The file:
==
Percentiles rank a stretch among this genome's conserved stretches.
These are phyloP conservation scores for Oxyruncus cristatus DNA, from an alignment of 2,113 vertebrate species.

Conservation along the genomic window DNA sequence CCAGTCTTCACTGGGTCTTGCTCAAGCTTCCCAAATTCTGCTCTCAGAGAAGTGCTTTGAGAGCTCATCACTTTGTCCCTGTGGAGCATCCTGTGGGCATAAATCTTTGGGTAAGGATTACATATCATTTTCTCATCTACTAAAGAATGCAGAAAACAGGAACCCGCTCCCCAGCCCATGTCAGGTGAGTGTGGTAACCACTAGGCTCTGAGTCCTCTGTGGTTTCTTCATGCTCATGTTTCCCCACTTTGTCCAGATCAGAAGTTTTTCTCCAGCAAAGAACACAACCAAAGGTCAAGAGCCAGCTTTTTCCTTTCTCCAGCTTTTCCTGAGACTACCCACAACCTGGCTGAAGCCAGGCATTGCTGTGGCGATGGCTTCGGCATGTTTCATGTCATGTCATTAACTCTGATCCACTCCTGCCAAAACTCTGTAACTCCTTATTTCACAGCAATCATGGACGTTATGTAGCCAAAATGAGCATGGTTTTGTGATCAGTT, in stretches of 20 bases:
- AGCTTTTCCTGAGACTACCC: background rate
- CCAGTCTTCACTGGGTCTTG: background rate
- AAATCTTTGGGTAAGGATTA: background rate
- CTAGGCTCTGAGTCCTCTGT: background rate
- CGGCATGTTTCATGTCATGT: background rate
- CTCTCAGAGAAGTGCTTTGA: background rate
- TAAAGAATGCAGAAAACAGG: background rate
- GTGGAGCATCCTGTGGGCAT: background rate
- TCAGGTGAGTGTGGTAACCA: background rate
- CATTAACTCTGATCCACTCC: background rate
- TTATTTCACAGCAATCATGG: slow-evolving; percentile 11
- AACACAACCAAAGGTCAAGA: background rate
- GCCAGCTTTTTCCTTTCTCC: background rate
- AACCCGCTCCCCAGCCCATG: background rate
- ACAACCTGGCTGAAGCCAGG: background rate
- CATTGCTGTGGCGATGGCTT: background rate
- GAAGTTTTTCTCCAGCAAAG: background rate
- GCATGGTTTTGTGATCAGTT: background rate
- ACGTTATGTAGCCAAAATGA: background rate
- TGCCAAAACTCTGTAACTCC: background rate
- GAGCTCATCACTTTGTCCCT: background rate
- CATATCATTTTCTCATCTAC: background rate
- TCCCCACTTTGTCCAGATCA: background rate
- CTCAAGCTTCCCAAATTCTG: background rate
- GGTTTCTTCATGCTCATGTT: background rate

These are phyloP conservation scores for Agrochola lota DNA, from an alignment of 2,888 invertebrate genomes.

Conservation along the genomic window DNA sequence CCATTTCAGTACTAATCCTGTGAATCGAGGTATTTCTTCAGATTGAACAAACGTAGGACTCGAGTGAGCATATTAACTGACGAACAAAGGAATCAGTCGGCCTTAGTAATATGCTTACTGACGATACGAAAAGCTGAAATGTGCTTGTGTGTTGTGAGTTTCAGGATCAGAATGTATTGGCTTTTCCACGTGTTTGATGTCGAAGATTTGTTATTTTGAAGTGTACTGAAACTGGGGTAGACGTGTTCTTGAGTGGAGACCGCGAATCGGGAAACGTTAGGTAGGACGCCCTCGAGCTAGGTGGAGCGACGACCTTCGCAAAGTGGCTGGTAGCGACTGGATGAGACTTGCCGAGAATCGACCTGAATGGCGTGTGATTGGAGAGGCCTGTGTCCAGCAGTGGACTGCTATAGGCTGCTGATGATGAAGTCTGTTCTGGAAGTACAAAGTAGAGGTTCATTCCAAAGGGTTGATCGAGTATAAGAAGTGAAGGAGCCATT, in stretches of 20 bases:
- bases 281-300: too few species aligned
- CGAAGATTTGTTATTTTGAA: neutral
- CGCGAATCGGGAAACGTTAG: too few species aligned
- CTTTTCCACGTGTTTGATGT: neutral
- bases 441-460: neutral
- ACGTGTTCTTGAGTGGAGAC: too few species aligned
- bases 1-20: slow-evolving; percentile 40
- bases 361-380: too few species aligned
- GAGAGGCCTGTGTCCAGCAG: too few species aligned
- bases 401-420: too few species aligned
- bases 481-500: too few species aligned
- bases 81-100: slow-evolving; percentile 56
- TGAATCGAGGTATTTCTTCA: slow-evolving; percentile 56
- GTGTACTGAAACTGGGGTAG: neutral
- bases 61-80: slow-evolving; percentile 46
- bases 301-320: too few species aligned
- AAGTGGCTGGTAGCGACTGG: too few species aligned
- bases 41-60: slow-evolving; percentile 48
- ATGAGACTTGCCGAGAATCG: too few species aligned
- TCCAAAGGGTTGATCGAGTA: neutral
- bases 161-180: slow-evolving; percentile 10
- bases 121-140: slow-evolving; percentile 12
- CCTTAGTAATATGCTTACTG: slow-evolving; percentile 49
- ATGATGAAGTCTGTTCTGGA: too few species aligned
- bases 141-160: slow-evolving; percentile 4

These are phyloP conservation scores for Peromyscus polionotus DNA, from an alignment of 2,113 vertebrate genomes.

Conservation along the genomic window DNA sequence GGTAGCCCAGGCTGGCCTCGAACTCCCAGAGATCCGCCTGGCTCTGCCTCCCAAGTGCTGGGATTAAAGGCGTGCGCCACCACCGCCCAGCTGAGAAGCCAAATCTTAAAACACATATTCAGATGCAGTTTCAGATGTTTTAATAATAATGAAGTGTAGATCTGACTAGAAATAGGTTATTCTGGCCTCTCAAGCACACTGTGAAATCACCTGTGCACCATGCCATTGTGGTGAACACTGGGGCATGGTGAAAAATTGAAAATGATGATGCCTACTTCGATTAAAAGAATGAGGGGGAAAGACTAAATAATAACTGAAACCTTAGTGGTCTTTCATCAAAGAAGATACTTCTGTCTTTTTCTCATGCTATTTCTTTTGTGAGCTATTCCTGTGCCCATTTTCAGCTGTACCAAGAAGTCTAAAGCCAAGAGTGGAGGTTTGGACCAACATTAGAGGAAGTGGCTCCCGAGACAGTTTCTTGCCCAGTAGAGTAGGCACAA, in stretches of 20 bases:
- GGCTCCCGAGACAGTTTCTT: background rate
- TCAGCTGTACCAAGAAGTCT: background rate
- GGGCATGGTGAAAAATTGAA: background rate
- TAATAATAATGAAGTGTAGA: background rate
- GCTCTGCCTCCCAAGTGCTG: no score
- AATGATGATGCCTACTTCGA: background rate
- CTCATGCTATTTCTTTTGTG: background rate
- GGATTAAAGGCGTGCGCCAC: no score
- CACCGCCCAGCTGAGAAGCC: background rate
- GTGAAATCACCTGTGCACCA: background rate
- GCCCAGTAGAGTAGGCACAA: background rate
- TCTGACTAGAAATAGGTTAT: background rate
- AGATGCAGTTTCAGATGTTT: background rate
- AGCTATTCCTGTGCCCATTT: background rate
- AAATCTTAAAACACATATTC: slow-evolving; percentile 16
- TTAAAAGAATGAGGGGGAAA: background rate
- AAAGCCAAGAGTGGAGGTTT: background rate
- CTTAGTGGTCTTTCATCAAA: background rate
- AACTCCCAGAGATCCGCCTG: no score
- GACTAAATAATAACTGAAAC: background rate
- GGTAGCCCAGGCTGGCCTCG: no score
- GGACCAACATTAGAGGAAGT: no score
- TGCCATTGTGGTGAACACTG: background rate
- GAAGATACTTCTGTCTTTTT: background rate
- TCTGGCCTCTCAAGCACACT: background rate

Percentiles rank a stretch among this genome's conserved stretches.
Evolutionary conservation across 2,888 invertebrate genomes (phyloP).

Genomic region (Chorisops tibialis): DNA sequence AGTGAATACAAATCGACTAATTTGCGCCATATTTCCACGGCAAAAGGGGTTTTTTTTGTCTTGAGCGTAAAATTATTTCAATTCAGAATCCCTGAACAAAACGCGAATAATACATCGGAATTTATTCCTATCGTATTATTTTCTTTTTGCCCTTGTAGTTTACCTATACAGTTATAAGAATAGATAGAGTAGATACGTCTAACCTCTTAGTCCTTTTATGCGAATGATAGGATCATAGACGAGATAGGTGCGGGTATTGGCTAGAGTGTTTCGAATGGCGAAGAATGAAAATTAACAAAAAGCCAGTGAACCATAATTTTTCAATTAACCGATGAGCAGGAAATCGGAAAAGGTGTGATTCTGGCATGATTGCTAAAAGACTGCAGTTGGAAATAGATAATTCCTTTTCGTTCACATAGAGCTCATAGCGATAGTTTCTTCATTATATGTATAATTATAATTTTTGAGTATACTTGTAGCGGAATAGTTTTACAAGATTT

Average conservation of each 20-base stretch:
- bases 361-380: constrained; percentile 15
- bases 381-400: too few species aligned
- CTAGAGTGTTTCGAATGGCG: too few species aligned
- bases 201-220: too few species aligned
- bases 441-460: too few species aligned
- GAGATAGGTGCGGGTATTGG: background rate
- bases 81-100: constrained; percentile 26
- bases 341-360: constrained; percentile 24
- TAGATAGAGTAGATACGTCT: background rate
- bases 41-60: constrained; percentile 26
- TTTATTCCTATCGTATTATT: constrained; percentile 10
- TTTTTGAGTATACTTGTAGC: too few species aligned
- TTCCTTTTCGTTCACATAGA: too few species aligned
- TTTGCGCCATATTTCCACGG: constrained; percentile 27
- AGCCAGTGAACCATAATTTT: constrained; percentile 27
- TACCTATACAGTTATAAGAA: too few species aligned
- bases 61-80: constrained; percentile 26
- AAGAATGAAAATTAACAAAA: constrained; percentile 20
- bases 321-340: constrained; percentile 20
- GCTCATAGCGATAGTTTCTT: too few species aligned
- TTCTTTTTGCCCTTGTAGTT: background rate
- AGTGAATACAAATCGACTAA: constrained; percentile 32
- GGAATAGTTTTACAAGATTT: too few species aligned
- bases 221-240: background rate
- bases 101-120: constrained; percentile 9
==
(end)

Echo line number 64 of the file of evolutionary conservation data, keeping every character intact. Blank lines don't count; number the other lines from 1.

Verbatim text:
- CTCATGCTATTTCTTTTGTG: background rate